His departure left a gaping hole in the group, which fumbled through personnel changes. The fans simply would not accept a BS&T without Clayton-Thomas. "No matter how interesting we tried to make the music, audiences still wanted to hear David Clayton-Thomas,” BS&T guitarist Steve Katz told Downbeat Magazine at the time. After a three-year hiatus he returned and the band came storming back to the concert stages of the world, headlining international jazz festivals, concert halls and casino show rooms. Clayton-Thomas was the only one left from the glory years, but it was Clayton-Thomas that the fans came to see and they continued to tour successfully until 2004. Today, living back in Toronto, his boyhood turf and the place where he still feels most at home, Clayton-Thomas has launched a 10-piece band under his own name. Since then, he has toured and recorded almost a dozen albums under his own name.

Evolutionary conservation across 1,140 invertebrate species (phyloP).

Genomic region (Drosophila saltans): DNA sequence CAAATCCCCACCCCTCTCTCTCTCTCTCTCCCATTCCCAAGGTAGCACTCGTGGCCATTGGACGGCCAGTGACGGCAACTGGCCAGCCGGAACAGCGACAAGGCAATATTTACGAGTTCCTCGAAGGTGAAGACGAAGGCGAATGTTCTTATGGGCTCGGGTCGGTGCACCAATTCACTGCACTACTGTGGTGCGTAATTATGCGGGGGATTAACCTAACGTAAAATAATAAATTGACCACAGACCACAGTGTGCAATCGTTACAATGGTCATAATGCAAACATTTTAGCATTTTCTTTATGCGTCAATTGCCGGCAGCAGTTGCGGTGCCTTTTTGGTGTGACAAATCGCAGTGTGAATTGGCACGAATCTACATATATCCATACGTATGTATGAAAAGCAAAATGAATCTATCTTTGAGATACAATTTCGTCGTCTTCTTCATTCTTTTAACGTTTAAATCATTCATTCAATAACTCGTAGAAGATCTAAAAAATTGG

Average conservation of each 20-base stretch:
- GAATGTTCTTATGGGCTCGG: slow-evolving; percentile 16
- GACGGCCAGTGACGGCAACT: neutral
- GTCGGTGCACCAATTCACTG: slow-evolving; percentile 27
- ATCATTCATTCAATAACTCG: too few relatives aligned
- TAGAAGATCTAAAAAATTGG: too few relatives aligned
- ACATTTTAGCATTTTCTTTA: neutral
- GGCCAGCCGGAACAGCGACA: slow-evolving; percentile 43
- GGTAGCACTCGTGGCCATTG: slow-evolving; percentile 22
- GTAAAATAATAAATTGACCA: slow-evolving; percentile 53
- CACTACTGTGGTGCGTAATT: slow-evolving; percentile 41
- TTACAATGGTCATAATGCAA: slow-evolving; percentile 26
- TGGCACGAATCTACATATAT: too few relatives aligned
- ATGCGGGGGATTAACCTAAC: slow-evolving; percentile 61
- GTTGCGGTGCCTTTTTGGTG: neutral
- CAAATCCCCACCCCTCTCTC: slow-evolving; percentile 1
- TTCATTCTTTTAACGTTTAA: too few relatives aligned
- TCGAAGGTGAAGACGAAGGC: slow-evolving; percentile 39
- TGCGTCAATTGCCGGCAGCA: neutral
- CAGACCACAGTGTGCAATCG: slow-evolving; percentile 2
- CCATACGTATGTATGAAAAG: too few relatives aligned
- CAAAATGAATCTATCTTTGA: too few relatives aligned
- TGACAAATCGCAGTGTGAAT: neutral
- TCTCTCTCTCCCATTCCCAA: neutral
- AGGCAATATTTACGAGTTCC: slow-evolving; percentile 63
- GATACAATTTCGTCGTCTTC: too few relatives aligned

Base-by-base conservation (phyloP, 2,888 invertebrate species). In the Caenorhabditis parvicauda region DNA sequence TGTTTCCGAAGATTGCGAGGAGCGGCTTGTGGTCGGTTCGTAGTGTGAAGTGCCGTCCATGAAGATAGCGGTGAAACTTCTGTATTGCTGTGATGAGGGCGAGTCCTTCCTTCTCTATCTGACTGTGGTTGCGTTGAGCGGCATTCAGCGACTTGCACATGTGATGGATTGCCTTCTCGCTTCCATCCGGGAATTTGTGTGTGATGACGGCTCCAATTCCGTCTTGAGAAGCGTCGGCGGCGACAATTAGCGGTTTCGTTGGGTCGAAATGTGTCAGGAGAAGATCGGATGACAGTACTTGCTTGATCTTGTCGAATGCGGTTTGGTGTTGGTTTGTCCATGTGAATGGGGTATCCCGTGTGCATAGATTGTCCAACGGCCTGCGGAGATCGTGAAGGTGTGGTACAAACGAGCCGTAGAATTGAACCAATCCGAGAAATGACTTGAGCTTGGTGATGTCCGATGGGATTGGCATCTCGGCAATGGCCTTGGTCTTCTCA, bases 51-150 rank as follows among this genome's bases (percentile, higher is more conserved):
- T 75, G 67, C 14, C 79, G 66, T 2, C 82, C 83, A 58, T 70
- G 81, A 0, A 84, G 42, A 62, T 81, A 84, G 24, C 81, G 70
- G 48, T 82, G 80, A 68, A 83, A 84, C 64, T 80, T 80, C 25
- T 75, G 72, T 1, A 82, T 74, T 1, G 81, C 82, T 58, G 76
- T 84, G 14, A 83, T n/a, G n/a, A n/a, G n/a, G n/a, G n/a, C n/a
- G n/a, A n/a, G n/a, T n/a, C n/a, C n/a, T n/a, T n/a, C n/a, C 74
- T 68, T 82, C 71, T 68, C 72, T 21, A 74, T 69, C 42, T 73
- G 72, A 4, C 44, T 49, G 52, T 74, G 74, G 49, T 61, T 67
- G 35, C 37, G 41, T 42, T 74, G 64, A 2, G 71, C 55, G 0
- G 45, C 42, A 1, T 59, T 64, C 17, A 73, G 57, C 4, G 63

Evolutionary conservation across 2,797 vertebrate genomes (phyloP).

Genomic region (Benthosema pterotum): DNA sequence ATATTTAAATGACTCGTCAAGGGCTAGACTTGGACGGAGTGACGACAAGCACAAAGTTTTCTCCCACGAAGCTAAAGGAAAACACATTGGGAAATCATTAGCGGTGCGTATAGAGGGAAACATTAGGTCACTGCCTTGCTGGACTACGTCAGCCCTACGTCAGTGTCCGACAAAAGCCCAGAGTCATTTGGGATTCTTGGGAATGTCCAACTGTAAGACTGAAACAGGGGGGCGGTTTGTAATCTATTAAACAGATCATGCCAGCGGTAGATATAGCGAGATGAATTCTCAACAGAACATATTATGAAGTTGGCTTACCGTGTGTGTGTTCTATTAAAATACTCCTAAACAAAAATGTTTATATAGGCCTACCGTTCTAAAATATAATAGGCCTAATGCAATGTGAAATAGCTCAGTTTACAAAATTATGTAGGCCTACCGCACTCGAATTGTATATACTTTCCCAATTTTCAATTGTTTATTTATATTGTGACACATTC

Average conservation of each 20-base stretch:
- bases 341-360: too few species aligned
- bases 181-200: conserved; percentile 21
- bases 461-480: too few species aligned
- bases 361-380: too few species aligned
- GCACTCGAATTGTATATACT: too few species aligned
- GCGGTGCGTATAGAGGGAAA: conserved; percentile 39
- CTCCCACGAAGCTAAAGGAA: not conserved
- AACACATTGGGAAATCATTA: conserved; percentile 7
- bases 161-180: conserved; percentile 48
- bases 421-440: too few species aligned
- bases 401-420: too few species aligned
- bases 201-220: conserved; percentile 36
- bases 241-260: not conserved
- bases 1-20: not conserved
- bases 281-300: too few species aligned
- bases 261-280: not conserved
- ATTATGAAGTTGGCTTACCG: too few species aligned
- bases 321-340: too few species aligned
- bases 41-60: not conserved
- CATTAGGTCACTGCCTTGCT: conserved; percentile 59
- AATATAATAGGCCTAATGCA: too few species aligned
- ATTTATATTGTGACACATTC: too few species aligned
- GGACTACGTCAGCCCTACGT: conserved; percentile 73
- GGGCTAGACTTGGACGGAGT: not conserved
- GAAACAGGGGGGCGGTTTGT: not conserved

- Clayton-Thomas, David (June 2010). Blood, Sweat and Tears. Penguin Canada. ISBN 978-0-14-317599-5
- Davis, Clive (December 1975). Clive: Inside the Record Business. Ballantine Books. ISBN 978-0345247605
- LeBlanc, Larry: David Clayton-Thomas (artist biography) (http://davidclaytonthomas.com/)
- Bloomfield, Michael (September 2000). If You Love These Blues: An Oral History (1st ed.). Backbeat Books. ISBN 978-0-87930-617-5. (with CD of uniussed music)
- Brooks, Ken (February 1999). The Adventures of Mike Bloomfield and Al Kooper with Paul Butterfield and David Clayton Thomas. Agenda Ltd. ISBN 978-1-899882-90-8.
- Kooper, Al (February 1977). Backstage Passes: Rock 'N' Roll Life in the Sixties (1st ed.). Stein & Day Pub. ISBN 978-0-8128-2171-0.
- Kooper, Al (September 1998). Backstage Passes and Backstabbing Bastards: Memoirs of a Rock 'N' Roll Survivor (updated ed.). Billboard Books. ISBN 978-0-8230-8257-5.
- Kooper, Al (February 2008). Backstage Passes and Backstabbing Bastards (new ed.). Hal Leonard Corporation. ISBN 978-0-87930-922-0.
- David Clayton-Thomas Official Website
- Blood, Sweat & Tears Official Website
- Blood, Sweat & Tears band members